Photos by Josh Keown
Gatti’s Pizza has big windows. Mike Glenn, vice president of operations for the Austin, Texas-based chain, says one restaurant in Austin has windows measuring 1,500 square feet, while one in Frisco, Texas, has windows measuring 2,000 square feet. It makes Glenn think of advice he received from his aunt many years ago.
“She was in the retail business,” Glenn says. “She said one of the first things you have to do is make sure your front door and windows are spotless. They really build an impression.” It’s not easy to keep windows spotless. Gatti’s Pizza has 140 locations, and some are Gatti Towns, which have buffets as well as video and arcade games and amusement park rides. That means kids, and where there are kids there are sticky fingers touching the once-clear glass. “When you choose to go glass, it lets in light,” Glenn says. “That helps with our concept, but it can be a detractor if it’s dirty.”
Gatti’s operations department has specific procedures for when and how to wash windows. For the task of cleaning the inside and outside of the windows in the large restaurants, Gatti’s hires window-washing services that clean once a week. Before choosing a service, the restaurant asks the cleaner to do a sample. “We ask them to come in and show us their work,” Glenn says. “Then we ask them to come in for a couple of weeks before we sign a long-term contract.”
The professional window washers clean the windows early in the morning, before customers arrive. “I want the restaurant to be spotless. I just don’t want customers to see it being cleaned,” Glenn says. The service also cleans the mirrors on the walls around the bumper cars.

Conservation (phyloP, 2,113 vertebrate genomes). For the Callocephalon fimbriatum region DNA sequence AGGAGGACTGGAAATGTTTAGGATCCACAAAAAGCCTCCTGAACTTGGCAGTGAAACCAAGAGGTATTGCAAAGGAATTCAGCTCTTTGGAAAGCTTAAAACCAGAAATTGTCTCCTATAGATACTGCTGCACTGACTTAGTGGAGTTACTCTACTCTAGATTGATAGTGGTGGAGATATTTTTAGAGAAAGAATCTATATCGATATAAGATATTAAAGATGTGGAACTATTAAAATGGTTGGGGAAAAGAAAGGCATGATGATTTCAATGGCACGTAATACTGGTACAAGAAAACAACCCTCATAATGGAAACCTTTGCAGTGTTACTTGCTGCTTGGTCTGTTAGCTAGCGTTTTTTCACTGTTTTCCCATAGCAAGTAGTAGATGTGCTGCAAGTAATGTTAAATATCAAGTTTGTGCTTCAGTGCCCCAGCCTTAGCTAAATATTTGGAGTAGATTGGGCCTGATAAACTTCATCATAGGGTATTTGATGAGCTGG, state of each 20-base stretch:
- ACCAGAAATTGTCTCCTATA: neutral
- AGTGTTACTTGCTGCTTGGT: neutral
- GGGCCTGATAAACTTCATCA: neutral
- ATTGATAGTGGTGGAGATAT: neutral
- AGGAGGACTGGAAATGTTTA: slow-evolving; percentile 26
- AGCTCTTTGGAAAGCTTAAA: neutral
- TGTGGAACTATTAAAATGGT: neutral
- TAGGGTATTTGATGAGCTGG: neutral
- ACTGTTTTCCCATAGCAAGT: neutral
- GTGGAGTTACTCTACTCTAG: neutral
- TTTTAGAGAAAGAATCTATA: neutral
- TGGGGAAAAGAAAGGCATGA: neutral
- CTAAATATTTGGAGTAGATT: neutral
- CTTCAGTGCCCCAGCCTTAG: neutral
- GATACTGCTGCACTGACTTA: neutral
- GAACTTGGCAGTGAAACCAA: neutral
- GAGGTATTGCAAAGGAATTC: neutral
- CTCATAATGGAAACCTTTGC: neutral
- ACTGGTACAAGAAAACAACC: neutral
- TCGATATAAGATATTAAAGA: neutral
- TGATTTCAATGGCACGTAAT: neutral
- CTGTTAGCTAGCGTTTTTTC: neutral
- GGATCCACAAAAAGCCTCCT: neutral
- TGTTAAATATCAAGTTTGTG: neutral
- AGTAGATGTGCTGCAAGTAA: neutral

To clean up after exuberantly tactile customers, cashiers take out a roll of paper towels and blue glass cleaner to spot clean the windows. They do this a few times a day, when the rush of customers slows. The cashiers also use newspaper, which Glenn says does not streak. “We tried coffee filters, but newspapers are still the best for day-today cleaning.”
Whether hiring an outside service or training in-house staff to perform the task, operators agree that window washing is important and must be done well. Keith Arnold, owner of The Garlic Knot, which has four locations in Colorado, says for two of the locations he hired a man who was going door to door offering his window washing services. Arnold has fielded many solicitations from would-be vendors, especially during the recession. “We must get people soliciting every week,” he says. “It seems like all the window washers are unemployed, or their business didn’t work out and now they’ve taken the initiative to go do something else until things get better.”
The window washer Arnold hired cleans the inside and outside of the windows every other week. The Garlic Knot pays $10 for each visit, which takes about 15 minutes. “We have been using him for a few years,” Arnold says. “He does a good job and it’s not that expensive.”
Arnold stuck with this window washer even after a broken neon sign incident. “There was a whole debate on what happened,” Arnold says. “I had a guy fixing the neon sign the week before. So it’s possible he didn’t have it installed correctly. I watched the (surveillance) video and I couldn’t see anything.”